It’s worth pointing out that Corman has some considerable gifts as a director as well. House of Usher is a fantastic film, and despite a low budget the film looks amazing. Its widescreen, in full colour and has great sound. Vincent Price, a classically trained actor who had previously been a contract player in some major motion pictures found his niche in the genre and give a performance as Roderick Usher that’s so good he would be forever associated with the works of Poe on the silver screen and become a major Horror icon. For anyone curious to see the film, Arrow is releasing it on Blu-ray soon in a lovely steel book. Hopefully it should look astonishing in Hi definition and it’s on my ‘must buy’ list. http://www.amazon.co.uk/Fall-House-Usher-SteelBook-Blu-ray/dp/B00CKECFJS/ref=sr_1_1?ie=UTF8&qid=1376553503&sr=8-1&keywords=fall+of+the+house+of+usher
Usher was a huge success for AIP and more Poe adaptations were to follow. Most would feature Price, a rare exception being The Premature Burial which starred award winning actor Ray Milland in the central role. Most would be directed by Corman and written by legendary author Richard Matheson who delivered exceptional scripts every time. The Poe adaptation that is considered the best of the bunch is Masque of the Red Death, with Vincent Price this time playing the evil count Prospero. He holds a masquerade ball for his rich friends in his castle while the local populace is ravaged by a terrible disease known as the red death. He takes an innocent peasant girl into his castle and as the evening progresses makes every effort to corrupt her. Shot in England to take advantage of the tax breaks offered to Film Company’s at the time the Corman film used a lot of English crew members including Nicholas Roeg as cinematographer. Roeg would eventually find fame as a filmmaker in his own right with classics such as Walkabout, Don’t look now and Performance starring Mick Jagger. Roegs cinematography on Masque is exceptional, the use of primary colours and lighting make the film look vivid and almost surreal at times and as a result gave the film a lot more clout with the critics.
Eventually Poe was not the only source material that AIP would use. Nathaniel Hawthorne would provide the basis for Twice told tales, directed by Sidney Salkow. Corman himself would have the first crack at bringing the works of H.P. Lovecraft to the screen with The Haunted Palace titled after a POE story the film would mix in Dunwich Horror, Shadow over Innsmouth and The case of Charles Dexter Ward in with a traditional ghost story. The film itself is fun but Lovecraft purists would feel befuddled by the strange mix of tales and extreme liberty’s taken with the source material. Price would play Ward, who returns to his ancestral home only to find himself possessed by the ghost of his warlock ancestor and begin sacrificing young maidens to Yog-sothoth. http://www.youtube.com/watch?v=ho0OxsVkB7E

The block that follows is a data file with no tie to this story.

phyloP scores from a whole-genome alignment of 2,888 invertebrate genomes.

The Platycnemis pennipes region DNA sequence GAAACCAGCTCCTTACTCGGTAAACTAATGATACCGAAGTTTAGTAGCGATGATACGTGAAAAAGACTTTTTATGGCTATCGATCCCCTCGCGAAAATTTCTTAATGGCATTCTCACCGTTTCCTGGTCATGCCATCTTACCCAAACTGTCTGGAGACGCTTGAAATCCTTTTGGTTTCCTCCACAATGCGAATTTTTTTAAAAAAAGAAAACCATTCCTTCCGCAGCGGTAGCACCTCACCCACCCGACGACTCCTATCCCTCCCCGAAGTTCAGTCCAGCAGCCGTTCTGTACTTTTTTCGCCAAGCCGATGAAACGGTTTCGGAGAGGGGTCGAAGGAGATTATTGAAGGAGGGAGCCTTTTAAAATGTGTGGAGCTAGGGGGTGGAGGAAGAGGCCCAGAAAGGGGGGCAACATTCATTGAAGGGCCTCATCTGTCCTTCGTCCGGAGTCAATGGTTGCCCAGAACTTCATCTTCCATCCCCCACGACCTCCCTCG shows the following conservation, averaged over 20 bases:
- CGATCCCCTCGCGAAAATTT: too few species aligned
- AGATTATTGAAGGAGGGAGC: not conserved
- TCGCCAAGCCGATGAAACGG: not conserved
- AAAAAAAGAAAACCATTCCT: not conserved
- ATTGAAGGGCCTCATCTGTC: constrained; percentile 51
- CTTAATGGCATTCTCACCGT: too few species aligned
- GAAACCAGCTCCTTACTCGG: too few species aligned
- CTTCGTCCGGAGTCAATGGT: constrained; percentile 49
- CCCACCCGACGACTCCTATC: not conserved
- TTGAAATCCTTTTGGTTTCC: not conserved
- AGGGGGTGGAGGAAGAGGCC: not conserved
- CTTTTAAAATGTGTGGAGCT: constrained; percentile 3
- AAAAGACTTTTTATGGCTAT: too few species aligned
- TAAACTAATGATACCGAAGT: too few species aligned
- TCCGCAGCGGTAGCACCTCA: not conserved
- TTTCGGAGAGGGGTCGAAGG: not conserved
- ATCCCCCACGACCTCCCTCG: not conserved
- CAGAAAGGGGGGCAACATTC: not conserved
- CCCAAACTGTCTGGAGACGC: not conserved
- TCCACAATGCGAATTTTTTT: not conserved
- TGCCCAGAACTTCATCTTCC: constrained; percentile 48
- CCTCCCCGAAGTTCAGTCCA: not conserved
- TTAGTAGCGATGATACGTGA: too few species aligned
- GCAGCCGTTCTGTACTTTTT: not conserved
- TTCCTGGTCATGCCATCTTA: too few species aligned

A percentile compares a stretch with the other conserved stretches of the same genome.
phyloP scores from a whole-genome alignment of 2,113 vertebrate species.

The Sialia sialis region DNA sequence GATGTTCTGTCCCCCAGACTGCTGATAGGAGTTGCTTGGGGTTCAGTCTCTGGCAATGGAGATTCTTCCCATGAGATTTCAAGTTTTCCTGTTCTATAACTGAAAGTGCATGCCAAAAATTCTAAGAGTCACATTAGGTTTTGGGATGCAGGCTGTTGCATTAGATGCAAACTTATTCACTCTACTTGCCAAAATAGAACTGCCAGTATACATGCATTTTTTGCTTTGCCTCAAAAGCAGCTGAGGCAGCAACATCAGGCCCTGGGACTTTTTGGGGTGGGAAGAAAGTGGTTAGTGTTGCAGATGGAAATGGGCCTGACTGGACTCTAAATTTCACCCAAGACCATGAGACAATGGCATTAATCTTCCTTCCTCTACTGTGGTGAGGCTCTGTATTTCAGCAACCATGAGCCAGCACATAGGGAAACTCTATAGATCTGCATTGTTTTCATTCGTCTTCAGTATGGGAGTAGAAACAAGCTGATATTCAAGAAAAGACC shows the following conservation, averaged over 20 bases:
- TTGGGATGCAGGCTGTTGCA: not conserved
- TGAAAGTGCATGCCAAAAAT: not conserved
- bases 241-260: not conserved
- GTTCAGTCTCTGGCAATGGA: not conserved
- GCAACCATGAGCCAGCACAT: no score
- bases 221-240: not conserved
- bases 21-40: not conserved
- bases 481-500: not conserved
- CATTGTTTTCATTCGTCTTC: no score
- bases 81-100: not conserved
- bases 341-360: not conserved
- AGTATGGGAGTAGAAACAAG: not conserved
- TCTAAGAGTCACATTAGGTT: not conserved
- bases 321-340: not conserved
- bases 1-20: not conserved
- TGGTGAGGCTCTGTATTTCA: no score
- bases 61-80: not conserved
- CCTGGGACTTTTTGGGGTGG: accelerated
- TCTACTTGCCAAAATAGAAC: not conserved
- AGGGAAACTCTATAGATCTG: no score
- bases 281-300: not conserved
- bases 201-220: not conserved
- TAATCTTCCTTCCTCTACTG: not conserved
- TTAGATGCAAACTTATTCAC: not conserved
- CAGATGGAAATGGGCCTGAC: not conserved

AIP would tackle Lovecraft again with greater success with Die monster, Die! An adaptation of the Colour out of space And The Dunwich Horror both directed by Daniel Haller and both sticking much closer to the source material.
My personal favourite of the non-Poe films is a comedy of Terrors, written once again by Richard Matheson and directed by the legendary Jacques Tourneur who delivered several classic horrors including Cat people and Night of the Demon an excellent adaptation of M.R James Casting the Runes. Matheson could deliver great comedy as well as great horror and science fiction. The same year he also delivered the screenplay for an adaptation of the Poe Poem the Raven where he solved the intrinsic problem of adapting a poem into a narrative film by disregarding much of the poem and making the film about two duelling sorcerers. Comedy of Terrors is an original piece by Matheson that while has a period setting probably owes a lot in terms of the dialogue and characterisations to the fantasy author Jack Vance. Vincent Price plays a crooked undertaker who re-uses coffins, he drinks away most of the profits so comes up with a scheme to murder prospective clients as a way to drum up trade. Assisting him is an ex-convict played by Peter Lorre and the due end up coming unstuck when dealing with a wealthy narcoleptic played by Basil Rathbone.
Like Price, both Lorre and Rathbone were major players in Hollywood who had found steady work at AIP in the autumn of their careers and having such gifted talent working on their films added an extra layer of class to the Productions. Comedy of Terrors is a very funny film. A lot of Comedy is about timing and the team of director Tourneur and gifted actors such as Price, Rathbone and Lorre made sure it all worked brilliantly. There’s no sign yet of a re-issue of this film, but if you’re interested the whole thing is available to watch free of charge on YOUTUBE so give it a go!